- Dan Rafael, ESPN Senior Writer
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LAS VEGAS -- When lightweight titlist Omar Figueroa suffered a hand injury training for his first defense, against Ricardo Alvarez, Golden Boy Promotions didn't miss a beat.
It had such a deep card planned for Saturday at the MGM Grand in Las Vegas -- headlined by the expected brawl between former junior middleweight titleholder Canelo Alvarez and fellow Mexican Alfredo Angulo -- that all it had to do was pluck a fight not originally planned for the pay-per-view portion of the card and move it up to prime time.
And this one could be a fight just as good as any on the card: the lightweight match between former two-division titleholder Jorge Linares and Nihito Arakawa.
Linares sure sounds as if he's expecting fireworks.
"The battle has already started," Linares said. "We just haven't shot the first bullet yet. But we are both ready for war. We need to be."
Linares (35-3, 23 KOs), a former junior lightweight and featherweight titleholder from Venezuela who now lives in Japan, has been in some dramatic battles -- including his memorable 2011 vacant lightweight title fight with Antonio DeMarco, who was way behind when he rallied to stop a badly bleeding Linares in the 11th round. Linares also lost his next fight, but has since won four in a row and is typically in crowd-pleasing fights.
"It's difficult to knock [Arakawa] down, but it's not impossible," Linares said. "He certainly won't fall with one punch, and that's why I've prepared for 10 rounds of action. I think there is a better chance that the ref stops this fight than it ending in one punch. I'm going to break him down little by little."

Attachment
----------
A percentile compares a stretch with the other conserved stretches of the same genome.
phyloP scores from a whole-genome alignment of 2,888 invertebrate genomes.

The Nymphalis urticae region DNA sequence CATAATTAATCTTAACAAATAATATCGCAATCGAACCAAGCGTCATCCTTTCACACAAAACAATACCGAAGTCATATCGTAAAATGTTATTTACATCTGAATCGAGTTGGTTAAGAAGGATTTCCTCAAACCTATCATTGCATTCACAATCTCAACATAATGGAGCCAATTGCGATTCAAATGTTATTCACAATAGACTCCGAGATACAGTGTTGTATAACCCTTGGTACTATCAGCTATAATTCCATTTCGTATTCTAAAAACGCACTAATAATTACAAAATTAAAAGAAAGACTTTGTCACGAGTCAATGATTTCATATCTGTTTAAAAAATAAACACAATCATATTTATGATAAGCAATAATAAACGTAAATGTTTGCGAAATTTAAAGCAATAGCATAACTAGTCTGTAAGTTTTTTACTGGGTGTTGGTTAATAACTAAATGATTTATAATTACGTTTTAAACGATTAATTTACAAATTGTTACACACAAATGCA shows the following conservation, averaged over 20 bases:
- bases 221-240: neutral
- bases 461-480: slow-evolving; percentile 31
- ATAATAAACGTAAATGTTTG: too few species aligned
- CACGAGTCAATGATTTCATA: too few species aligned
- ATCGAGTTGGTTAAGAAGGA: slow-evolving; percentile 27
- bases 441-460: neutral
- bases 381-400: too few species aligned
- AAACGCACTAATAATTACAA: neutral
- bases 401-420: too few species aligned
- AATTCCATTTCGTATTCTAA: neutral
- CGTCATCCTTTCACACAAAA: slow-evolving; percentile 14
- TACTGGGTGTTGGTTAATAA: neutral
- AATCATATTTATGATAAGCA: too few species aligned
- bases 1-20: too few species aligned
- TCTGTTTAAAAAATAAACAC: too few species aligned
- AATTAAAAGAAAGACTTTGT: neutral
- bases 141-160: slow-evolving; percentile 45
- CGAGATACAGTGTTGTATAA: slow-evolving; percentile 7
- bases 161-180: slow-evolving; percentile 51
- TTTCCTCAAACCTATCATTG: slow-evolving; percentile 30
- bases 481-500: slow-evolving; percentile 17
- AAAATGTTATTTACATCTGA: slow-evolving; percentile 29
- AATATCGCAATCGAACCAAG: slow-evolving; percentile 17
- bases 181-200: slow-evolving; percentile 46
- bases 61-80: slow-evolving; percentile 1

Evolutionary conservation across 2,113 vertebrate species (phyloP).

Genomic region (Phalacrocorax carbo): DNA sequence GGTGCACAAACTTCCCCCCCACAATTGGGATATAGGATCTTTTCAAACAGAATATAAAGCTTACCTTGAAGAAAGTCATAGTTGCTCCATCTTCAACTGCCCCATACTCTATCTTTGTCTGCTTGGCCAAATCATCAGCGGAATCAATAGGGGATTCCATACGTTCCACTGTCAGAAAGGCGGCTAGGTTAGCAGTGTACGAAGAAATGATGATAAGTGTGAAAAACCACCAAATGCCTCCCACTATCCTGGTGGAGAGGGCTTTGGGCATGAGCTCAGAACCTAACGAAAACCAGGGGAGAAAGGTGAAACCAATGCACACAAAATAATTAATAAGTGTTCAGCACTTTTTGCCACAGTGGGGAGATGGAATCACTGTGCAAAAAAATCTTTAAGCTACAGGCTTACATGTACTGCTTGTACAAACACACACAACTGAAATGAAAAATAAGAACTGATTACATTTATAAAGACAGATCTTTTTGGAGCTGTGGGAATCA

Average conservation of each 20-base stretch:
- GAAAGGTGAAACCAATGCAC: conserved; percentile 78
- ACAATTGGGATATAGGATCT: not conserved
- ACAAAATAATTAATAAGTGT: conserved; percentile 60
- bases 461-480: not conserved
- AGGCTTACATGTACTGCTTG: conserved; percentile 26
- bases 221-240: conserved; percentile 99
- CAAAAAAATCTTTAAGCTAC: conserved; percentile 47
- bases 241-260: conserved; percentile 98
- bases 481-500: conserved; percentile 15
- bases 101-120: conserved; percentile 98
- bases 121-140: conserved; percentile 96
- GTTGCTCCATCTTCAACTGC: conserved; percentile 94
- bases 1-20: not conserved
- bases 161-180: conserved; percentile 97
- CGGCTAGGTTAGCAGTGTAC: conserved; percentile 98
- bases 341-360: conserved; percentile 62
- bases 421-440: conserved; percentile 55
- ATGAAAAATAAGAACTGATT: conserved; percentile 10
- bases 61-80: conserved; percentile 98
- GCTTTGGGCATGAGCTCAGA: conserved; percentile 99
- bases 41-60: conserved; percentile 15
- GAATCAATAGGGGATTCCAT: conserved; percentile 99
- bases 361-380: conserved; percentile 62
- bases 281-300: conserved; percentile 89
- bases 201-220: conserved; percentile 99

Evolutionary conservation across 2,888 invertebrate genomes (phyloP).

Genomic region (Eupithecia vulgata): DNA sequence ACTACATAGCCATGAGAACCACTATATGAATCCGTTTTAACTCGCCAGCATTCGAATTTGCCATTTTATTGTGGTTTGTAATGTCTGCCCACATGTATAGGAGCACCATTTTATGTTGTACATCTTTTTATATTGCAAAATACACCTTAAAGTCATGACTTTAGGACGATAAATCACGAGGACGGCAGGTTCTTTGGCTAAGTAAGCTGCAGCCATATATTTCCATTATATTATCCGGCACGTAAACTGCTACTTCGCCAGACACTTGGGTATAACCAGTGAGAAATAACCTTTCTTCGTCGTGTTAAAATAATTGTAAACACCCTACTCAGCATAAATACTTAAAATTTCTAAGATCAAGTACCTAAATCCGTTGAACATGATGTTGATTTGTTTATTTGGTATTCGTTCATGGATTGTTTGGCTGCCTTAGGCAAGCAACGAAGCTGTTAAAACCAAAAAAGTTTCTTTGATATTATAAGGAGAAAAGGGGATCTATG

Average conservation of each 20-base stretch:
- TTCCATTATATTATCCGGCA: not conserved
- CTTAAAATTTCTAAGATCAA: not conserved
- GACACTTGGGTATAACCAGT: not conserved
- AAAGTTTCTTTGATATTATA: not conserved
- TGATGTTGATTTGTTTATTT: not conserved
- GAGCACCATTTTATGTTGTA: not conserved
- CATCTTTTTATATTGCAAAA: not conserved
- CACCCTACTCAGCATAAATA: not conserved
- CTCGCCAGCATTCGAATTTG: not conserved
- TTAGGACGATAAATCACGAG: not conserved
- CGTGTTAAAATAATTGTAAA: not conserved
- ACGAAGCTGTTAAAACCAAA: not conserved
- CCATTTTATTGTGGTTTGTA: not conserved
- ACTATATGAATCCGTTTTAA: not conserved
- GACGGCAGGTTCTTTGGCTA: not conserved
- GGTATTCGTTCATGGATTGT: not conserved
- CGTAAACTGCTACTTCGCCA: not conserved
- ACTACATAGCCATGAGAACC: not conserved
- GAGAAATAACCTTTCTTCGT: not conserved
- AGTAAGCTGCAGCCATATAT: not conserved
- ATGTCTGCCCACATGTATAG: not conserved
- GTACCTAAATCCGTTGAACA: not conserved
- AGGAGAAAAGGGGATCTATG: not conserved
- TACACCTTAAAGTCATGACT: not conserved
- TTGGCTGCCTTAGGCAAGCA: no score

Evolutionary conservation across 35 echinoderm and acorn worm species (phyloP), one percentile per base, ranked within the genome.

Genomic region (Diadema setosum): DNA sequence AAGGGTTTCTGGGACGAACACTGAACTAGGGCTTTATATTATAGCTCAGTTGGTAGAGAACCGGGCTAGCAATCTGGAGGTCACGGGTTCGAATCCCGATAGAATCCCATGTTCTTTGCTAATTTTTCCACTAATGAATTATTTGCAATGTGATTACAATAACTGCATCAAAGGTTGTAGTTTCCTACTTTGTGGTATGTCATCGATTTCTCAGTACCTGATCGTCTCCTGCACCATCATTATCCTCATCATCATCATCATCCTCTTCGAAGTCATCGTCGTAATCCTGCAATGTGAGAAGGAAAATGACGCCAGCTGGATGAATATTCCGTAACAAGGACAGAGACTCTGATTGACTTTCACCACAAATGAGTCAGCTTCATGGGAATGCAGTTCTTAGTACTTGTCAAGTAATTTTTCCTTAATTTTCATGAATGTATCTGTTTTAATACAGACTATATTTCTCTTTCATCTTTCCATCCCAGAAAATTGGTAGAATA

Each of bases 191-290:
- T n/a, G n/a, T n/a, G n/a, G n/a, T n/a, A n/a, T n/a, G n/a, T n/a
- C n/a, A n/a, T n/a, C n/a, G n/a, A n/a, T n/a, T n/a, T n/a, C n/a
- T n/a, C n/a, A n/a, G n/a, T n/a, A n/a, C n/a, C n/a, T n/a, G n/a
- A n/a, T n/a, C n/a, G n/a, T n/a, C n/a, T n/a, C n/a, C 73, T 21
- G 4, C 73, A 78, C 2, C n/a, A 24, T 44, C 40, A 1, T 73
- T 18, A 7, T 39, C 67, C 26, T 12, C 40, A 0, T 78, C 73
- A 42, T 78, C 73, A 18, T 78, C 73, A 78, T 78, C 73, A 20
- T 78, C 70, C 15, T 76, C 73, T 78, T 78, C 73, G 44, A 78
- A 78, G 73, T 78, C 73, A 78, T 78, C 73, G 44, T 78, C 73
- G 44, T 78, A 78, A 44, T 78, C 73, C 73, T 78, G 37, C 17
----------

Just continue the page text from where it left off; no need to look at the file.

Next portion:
Japan's Arakawa (24-3-1, 16 KOs) was unknown in the United States when he fought in a shockingly violent bout with Figueroa in July for an interim title in San Antonio. Figueroa won a unanimous decision, but Arakawa never stopped trying to win and showed the kind of incredible heart that immediately had fight fans asking to see him again.
"I'm grateful to be back in the United States and this time I'm going to win," Arakawa said. "My last fight was a war, but I didn't come out with the win. This time, we'll put on another war, but the result will be different."
The fight with Figueroa was so intense and hard that some took to calling Arakawa the Japanese Rocky. It's a nickname he likes.
"I just did what was natural, which is to fight until the bell rings," Arakawa said. "I didn't win, but I fought my fight. I'm going to fight with the same style and aggressiveness, but this time I will get the win.
"I'm very happy to get the nickname the Japanese Rocky. It's an honor to earn a reputation like that after just my first fight in the United States. It's an honor to represent my country with this nickname. Spirit-wise, I won't change. I will fight until I win. I'll fix my defense and the issues I had against Omar to ensure that I get a win. I have a huge opportunity, and I'm going to take advantage of it."
Said Linares: "I respect Arakawa's game. I respect what he did with Omar, but I'm a different fighter. The Asian Rocky won't last very long on Saturday night."